Herpes zoster (HZ) is a disease triggered by the reactivation of latent varicella zoster virus (VZV) in spinal or cranial sensory ganglia, and is characterized by a painful vesicular eruption in the affected dermatome. Postherpetic neuralgia (PHN) is a chronic, neuropathic pain that can persist long beyond resolution of visible cutaneous manifestations which is often resistant to current analgesic treatments. The lifetime prevalence of herpes zoster is approximately 20–30% and about 9–34% of these patients develop PHN depending on its definition. Clinical experience has shown that PHN often develops in cases of inadequate initial pain management resulting in increased pain intensity. This review provides an overview of the treatment options for HZ and PHN, focusing on the therapeutic modalities of pain management. The primary objectives of management of HZ are to inhibit viral replication, relieve pain, and prevent associated complications, such as PHN. General treatments for acute HZ are combination of antiviral therapy with a short course of corticosteroids at the onset of the disease in conjunction with an effective control of acute pain, including nonsteroidal anti-inflammatory drugs, acetaminophen, opioids, and anticonvulsants such as gabapentin or pregabalin. Treatment of PHN is often resistant to the current pharmacologic methods. Therefore, a multimodal analgesic treatment regimen including topical lidocaine and capsaicin, systemic therapies, and the interventional treatments is necessary to alleviate pain and its effect on quality of life. As the incidence of HZ increases with age, the number of patients with HZ and PHN may increase in the future considering the gradual aging of the general population. Appropriate management of HZ can reduce the duration and intensity of pain from HZ, and prevent the development of PHN. In addition, prophylactic zoster vaccination can prevent or reduce the incidence of HZ and PHN. Further efforts are needed to minimize pain of the patients suffering from HZ and PHN as it affects the quality of life in the aspect of both physical and psychological impairments.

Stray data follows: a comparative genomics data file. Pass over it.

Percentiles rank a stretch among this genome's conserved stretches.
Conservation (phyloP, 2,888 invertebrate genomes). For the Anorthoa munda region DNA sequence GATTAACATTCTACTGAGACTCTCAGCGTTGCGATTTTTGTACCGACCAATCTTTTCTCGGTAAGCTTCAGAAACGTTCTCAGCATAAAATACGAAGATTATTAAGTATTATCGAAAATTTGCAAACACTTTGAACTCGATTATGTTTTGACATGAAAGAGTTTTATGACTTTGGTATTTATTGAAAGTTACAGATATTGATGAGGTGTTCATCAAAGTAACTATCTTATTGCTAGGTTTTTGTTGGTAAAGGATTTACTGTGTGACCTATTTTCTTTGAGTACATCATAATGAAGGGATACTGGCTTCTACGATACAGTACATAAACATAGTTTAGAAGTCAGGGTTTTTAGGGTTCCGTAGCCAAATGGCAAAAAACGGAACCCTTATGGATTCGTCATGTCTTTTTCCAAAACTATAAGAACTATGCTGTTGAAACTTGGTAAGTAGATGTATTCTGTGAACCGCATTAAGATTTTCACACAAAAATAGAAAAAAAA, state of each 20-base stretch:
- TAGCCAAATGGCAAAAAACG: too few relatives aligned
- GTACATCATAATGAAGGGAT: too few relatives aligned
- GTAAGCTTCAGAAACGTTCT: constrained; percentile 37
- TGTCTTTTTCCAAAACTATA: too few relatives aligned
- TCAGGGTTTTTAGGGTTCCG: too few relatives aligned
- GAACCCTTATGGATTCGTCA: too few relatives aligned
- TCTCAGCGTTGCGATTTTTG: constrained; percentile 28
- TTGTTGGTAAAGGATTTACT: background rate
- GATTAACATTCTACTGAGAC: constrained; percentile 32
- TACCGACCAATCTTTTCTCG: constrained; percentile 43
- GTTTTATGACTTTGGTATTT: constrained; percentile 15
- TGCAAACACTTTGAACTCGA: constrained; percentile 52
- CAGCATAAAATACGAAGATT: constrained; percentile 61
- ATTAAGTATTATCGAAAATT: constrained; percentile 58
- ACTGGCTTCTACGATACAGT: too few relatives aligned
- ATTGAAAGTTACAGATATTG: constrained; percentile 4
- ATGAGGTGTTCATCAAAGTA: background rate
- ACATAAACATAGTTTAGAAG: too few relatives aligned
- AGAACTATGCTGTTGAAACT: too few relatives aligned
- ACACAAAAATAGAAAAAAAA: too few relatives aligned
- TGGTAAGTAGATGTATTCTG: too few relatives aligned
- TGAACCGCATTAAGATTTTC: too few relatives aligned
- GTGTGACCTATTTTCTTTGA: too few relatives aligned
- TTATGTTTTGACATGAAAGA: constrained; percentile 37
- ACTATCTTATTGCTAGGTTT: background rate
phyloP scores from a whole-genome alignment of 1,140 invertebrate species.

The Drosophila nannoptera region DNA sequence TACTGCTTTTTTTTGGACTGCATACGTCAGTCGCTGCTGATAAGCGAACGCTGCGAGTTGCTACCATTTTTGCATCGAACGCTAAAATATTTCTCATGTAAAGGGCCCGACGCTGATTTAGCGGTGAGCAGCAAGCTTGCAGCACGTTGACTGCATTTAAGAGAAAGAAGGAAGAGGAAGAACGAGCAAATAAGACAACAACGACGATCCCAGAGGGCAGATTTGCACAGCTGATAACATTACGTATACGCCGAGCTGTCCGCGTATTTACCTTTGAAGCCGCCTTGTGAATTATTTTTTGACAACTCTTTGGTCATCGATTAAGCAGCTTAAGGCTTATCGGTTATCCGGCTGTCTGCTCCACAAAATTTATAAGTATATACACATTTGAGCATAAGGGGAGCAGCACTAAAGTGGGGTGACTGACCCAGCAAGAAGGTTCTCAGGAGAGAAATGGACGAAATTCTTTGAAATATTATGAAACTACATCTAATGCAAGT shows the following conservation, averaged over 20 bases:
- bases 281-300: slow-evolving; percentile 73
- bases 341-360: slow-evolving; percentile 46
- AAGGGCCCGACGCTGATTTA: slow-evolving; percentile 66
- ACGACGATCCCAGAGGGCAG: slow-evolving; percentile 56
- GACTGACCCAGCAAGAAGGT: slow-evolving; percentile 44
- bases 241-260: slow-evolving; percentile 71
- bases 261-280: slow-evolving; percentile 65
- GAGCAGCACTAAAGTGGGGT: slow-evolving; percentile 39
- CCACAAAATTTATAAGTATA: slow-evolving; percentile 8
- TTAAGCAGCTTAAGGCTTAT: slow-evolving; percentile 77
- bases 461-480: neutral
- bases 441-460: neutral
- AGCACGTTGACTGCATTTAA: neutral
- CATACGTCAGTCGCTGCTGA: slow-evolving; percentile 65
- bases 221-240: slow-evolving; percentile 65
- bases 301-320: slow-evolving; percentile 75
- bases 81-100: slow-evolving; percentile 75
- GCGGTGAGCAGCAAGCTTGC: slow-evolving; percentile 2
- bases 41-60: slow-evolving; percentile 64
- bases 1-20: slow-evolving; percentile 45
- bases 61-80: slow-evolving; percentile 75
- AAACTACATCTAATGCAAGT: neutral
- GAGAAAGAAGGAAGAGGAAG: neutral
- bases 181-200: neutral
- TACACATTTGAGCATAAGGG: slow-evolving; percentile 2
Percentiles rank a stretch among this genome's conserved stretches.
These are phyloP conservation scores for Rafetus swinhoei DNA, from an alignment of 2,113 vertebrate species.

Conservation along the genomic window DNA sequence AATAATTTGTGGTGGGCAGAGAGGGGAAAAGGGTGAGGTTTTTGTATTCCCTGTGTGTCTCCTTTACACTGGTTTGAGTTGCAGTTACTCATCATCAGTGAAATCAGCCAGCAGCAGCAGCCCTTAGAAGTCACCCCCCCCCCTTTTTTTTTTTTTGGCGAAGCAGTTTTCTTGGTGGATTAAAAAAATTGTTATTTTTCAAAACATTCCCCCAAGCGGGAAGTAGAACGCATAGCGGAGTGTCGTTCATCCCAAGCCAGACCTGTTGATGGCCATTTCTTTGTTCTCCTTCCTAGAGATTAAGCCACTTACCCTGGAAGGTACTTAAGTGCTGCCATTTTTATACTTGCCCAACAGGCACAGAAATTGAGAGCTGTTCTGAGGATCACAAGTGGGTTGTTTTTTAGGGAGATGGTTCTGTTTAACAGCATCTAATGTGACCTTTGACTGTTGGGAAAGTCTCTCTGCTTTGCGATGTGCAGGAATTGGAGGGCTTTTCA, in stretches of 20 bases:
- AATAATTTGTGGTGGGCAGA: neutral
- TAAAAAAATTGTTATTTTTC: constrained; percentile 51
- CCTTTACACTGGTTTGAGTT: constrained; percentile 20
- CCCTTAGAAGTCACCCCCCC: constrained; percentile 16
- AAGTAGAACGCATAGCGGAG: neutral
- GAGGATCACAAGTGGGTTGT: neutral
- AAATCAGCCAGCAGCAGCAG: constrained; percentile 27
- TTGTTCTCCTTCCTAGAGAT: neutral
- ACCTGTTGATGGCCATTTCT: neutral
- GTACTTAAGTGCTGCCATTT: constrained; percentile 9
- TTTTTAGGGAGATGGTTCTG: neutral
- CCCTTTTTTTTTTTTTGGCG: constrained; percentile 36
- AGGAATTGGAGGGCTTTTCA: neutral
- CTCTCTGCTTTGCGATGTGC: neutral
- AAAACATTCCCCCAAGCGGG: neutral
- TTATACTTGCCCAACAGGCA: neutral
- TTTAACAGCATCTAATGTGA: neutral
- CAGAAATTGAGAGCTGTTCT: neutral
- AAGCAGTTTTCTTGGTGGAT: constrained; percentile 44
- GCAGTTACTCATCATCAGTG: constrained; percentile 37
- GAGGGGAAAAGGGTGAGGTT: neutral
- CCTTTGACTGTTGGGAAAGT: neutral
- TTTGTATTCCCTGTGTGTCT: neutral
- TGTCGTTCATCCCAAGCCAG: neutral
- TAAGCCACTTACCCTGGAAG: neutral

Part of the book: Pain Management
The aging process in the skin is complex and influenced by more intrinsic and extrinsic factors than any other body organ. The effects of these two types of factors overlap for the most part. The combined effects of these two aging processes also affect dermal matrix alterations. The main clinical signs of skin aging include wrinkling and irregular pigmentation, which are influenced by a combination of intrinsic and extrinsic (e.g., UV radiation, heat, smoking, and pollutants) factors. Histologically, collagen decreases, and the dermis is replaced by abnormal elastic fibers as a cause of wrinkle formation through the loss of skin elasticity. There have been numerous studies of skin aging performed to elucidate the underlying molecular mechanisms and to develop various antiaging therapeutics and preventive strategies. We summarized the molecular mechanisms and treatments of skin aging. Mainly UV radiation induces ROS formation and DNA damage, leading to increased production of MMPs and decreased production of collagen in keratinocytes and fibroblasts, which reflect the central aspects of skin aging. Besides UV radiation exposure, extrinsic factors including tobacco smoking, exposure to environmental pollutants, infrared radiation, and heat contribute to premature skin aging. Like UV radiation, these factors cause ROS formation and increase expression of MMPs, thus accelerating skin aging by inducing extracellular matrix (ECM) degradation. Accumulated collagen fibrils inhibit the new collagen synthesis and account for the further degradation of the ECM through this positive feedback loop. Accumulating evidence for molecular mechanisms of skin aging should provide clinicians with an expanding spectrum of therapeutic targets in the treatment of skin aging.
Part of the book: Molecular Mechanisms of the Aging Process and Rejuvenation